Let’s assume you’ve just bought a new hairdryer. It works perfectly until, two weeks later, it stops working all of a sudden. You get angry, and you‘re tempted to just throw it away—but stop right there! Very soon, there’ll be a much better option: become part of Reykjavík’s first tool library.
Anna Carolina Worthington de Matos is a craftsman by trade and trained in conservation and restoration of historical buildings and objects. While living in London, she made surfboards as a hobby and hoped she would be able to continue doing that when she moved to Iceland. But she was hit by the harsh economic reality. “When I left London, I sold everything I had which included a lot of tools,” she says. “Then as soon as I arrived, I was looking to buy tools and they were ridiculously expensive—something like 10,000 ISK per day for a hand sander.”
As she looked for a solution, one of her friends suggested to her that she could just open a tool library. “I did a technological course for women entrepreneurs in Iceland in December,“ Anna remembers. “That’s when I started creating the idea of a tool library.”
When Anna is not thinking about tools, she is making chocolate at Omnom. “I got the job there because I sent them an email where I offered them to make them Brazilian truffles—if they offer me an interview,” Anna laughs. “They offered me an interview, I made them truffles, and I got the job.”
Going all Robin Hood
So how does a tool library work? There are two main options: you can buy either a “tool newbie” membership that gives you access to tools for a shorter period of time, or you can buy a “tool pro” membership which allows you to borrow more expensive tools for a longer period of time. Since the goal of a tool library is to make tools available for as many people as possible, there will be a third option: the so-called “Robin Hood” membership. This will enable you to get a tool pro membership for yourself, but also to donate a membership to someone in the community who cannot afford it themselves.
Even though it won’t be possible to rent a tool without buying a membership, the price will be much lower than renting tools in other places. “You sign up a contract with me that says that you’re going to give back the tools the same condition you got them in,” Anna explains. “If you break them, bring them back and we’ll fix them.” Any profit will go directly into lowering membership costs, buying better tools and fixing the ones that are broken.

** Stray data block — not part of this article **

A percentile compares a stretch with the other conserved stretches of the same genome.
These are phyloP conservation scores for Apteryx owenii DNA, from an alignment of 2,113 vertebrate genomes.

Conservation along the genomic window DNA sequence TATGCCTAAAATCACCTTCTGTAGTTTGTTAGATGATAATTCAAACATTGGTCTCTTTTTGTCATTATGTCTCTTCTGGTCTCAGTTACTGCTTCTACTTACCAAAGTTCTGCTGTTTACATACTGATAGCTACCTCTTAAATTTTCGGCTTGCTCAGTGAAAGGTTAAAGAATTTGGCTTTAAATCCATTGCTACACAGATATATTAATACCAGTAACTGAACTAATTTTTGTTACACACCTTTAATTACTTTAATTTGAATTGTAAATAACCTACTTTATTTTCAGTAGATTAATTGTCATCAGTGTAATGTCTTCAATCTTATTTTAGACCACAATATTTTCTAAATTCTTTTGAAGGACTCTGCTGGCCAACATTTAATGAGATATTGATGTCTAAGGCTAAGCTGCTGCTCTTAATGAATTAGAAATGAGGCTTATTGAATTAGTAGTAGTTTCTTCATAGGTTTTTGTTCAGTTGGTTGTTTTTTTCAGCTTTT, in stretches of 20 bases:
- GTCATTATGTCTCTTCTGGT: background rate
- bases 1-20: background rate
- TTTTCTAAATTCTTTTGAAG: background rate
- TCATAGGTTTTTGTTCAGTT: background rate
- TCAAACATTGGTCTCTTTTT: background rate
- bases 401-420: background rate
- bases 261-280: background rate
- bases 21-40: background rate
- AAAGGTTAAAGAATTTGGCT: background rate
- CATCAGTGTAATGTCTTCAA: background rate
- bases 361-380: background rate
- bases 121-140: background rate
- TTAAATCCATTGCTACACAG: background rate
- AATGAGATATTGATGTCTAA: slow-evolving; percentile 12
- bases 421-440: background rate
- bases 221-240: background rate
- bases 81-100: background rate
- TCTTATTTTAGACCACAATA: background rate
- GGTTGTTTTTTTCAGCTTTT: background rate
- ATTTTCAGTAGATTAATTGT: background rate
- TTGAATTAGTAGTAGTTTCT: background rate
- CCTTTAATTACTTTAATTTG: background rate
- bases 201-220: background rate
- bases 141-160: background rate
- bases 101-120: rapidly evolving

Linear vs. Circular Economy
“We’re trying to stop this whole world that we have going on of just throwing things away that can be fixed,” Anna explains. Instead of buying new things whenever something breaks, the repair café, which will be part of the tool library, will focus on fixing broken things and re-using them—creating a so-called “circular economy”.
“We’re trying to create a community where people can share their skills,” Anna continues. “At repair cafés, people get together and repair stuff that’s broken, like toasters and hairdryers. We can also sew some clothes that have holes in them. Since we do it together, we’ll benefit from each other’s skills.”
Growing together, one tool per person
Right now, Reykjavík Tool Library is trying to raise money through crowdfunding. If it is successful, the tool library will be able to afford a bigger space and will host workshops on crafting. “It will be a place where people can just come and use the space to create,” Anna says. “If they want to do some work but they don’t have the place to do it, they can just come here, break some wood, make a mess and not have to be too concerned about it.”
A fundraising gig will be held at the DIY venue R6013 on July 28th. The entrance fee is one tool per person. “We’re also gonna have a donation box for the bands, you can give them some money if you think they deserve it. And you give us a tool,” Anna explains. “A DIY venue, music and tools—it’s perfect.”
A room full of tools
Anna also went to visit the Toronto Tool Libraries, which—in her opinion—are some of the best examples out there. “They opened three tool libraries in five years,” she says. “It’s amazing. They have donations coming in on a daily basis to the point that they sent me a box full of tools last week.”
Further donations, mostly from private citizens, have also been collected. “My room looks like a tool shed,” Anna chuckles. “I have to move the tools elsewhere to be able to sit down.”
After months of preparation, the tool library is finally set to open in early August in Grandi—Reykjavík’s fast-developing ex-industrial harbour area. The aim is to build a community that is based on sharing, while also minimising waste. “The more we share, the more we have,” Anna smiles.
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